Fortunately, despite landing at a jaunty angle and in an unfavourable location, Philae was able to deploy some of the experiments on board, and was capable of several periods of communication with ground controllers via Rosetta.

November 09 – Launch of Venus Express (2005)

Venus Express was the first mission to Venus by the European Space Agency.  It used the same basic platform used for the Mars Express mission of 2003, keeping costs down, and allowing rather a swifter progression than normal from the proposal of the mission to the actual launch.

The launch, on November 9th 2005, was from the Baikonur Cosmodrome, which by that time was no longer behind the Iron Curtain, and available to rent.  I’m not sure how much it costs to launch from Baikonur, but the Russians were paying the Kazakh government $115m (US) a year for the privilege in 2016.

After a voyage of just over 5 months, Venus Express parked in a near-polar orbit, chosen to give it the best view possible of most of the planet.  Obviously most of the focus was on studying the structure and composition of the extremely thick Venusian atmosphere, but observations of the surface have also been made possible by use of the Visible and Infrared Thermal Imaging Spectrometer (VIRTIS).  This has helped support the theory that Venus has recently seen volcanic activity.

Venus Express (image copyright ESA)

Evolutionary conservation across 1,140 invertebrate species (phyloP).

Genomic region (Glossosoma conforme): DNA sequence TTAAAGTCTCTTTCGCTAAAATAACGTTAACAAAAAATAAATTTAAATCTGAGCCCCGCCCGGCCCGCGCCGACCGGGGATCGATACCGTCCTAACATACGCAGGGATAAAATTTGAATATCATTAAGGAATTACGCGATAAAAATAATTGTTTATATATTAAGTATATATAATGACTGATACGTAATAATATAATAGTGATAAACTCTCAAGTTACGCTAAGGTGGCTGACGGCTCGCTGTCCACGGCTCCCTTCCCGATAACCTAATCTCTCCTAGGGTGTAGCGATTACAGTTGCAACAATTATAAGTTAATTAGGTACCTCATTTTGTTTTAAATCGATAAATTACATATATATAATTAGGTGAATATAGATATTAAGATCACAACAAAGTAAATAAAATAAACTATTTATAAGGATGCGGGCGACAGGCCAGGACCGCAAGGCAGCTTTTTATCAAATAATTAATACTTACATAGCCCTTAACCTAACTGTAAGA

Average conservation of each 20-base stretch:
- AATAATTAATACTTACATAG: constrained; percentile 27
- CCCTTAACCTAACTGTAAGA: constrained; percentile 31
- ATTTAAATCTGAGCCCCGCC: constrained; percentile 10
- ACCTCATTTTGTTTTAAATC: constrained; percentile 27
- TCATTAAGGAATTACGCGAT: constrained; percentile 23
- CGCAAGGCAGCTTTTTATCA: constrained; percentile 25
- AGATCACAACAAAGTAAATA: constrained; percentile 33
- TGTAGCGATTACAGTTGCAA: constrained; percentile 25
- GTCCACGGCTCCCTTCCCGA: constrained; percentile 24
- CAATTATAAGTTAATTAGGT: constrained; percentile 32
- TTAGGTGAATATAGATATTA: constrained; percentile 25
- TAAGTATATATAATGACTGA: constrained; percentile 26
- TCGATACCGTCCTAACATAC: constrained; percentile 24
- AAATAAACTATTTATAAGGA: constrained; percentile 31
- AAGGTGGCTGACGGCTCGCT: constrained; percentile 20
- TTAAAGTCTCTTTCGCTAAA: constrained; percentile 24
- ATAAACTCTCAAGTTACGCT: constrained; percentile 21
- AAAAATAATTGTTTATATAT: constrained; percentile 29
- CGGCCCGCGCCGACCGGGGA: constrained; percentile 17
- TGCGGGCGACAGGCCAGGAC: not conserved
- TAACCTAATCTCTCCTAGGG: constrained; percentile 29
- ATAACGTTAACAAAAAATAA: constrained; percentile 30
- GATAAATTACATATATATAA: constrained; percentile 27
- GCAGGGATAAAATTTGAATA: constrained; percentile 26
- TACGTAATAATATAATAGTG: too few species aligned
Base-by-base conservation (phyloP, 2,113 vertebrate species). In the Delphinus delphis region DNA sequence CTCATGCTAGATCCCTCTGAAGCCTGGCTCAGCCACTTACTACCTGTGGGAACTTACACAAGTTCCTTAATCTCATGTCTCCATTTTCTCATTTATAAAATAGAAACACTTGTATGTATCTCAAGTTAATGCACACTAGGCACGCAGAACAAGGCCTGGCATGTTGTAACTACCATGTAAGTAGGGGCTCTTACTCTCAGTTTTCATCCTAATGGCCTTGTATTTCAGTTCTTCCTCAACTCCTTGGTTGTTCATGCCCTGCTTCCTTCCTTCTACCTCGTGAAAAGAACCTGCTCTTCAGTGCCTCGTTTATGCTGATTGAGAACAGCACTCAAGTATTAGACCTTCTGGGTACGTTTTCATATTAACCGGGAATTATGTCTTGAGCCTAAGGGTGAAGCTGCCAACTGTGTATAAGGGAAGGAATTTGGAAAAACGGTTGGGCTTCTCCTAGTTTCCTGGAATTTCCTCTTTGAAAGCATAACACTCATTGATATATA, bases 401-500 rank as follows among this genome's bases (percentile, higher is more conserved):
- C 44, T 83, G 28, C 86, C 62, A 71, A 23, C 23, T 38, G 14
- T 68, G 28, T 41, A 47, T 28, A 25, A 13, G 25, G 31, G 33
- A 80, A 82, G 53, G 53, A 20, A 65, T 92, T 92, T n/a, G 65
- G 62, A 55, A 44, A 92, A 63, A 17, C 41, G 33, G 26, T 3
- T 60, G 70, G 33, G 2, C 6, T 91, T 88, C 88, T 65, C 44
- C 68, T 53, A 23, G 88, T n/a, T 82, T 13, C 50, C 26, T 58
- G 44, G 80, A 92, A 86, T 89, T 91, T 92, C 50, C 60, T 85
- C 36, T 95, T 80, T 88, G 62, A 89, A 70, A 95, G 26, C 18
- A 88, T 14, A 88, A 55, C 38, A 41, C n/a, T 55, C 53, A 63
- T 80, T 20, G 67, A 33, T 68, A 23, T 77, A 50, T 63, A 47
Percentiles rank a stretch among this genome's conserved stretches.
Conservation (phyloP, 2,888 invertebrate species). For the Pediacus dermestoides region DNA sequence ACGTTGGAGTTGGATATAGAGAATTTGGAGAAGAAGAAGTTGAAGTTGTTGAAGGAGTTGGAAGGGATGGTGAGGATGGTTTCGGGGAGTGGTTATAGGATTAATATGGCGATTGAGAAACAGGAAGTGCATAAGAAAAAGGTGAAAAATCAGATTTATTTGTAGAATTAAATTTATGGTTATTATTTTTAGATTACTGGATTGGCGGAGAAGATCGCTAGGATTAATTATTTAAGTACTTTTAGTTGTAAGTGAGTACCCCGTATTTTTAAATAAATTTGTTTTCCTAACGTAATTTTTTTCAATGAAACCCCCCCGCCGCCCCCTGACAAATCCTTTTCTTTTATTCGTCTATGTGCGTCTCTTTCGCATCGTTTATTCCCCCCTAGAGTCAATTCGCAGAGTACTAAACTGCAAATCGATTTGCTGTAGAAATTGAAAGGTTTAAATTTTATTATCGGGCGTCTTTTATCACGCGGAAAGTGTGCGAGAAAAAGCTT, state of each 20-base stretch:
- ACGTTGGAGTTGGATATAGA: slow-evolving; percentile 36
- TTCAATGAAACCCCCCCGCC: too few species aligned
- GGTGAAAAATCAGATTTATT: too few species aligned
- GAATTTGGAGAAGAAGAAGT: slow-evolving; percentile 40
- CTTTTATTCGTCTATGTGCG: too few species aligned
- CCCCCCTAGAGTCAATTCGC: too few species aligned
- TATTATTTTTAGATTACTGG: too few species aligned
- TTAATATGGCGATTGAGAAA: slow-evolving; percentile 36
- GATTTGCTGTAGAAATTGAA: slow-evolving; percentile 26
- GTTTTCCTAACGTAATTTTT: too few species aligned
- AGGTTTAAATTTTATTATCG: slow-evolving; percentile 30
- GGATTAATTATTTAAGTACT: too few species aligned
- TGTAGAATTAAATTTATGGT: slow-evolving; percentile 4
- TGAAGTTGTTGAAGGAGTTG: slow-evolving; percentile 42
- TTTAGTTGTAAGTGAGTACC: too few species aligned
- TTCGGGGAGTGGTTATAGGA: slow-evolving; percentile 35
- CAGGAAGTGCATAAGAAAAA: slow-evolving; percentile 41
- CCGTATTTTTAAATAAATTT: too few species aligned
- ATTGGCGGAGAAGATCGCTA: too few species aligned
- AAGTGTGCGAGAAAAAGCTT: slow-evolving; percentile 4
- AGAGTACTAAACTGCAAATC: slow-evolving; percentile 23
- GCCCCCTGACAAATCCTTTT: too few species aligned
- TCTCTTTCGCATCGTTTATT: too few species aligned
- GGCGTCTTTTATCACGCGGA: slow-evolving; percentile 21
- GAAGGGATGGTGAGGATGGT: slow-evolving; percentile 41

Venus Express (image copyright ESA)

You can see VIRTIS on the above image.  Also indicated are the magnetometer (MAG), the Fourier spectrometer (PFS) and the camera (VMC).

After a fairly lengthy working life of nine years (seven more than the original plan) ESA announced the Venus Express mission was over in December 2014.

October 17 – Launch of INTEGRAL (2002)

The International Gamma Ray Astrophysics Physics Laboratory (INTEGRAL) was launched on this day in 2002 by the European Space Agency. 2002 was quite a while ago in spacecraft life-spans, but INTEGRAL is still going strong, and still producing plenty of results.  The launch was provided by the Russian state-owned Roscosmos corporation, and took place at the Baikonur Cosmodrome, using a Proton-K rocket.

Artist’s Impression of INTEGRAL (image: ESA–Medialab)

Highlights of the mission so far have included:

  • observing, in conjunction with the Fermi and Swift space observatories, gamma ray jets near a supermassive black hole using gravitational microlensing;
  • taking part in a multi-observatory study of blazar TXS 0506+056, an active galactic nucleus, and a source of high energy neutrinos;
  • collecting data on the unusual behaviour of the black hole of V404 Cygni during its 2015 outburst;
  • studying “AT2018cow”, the brightest stellar explosion ever recorded, and possibly the birth of a black hole or neutron star.

 

September 27 – Launch of SMART 1 (2003)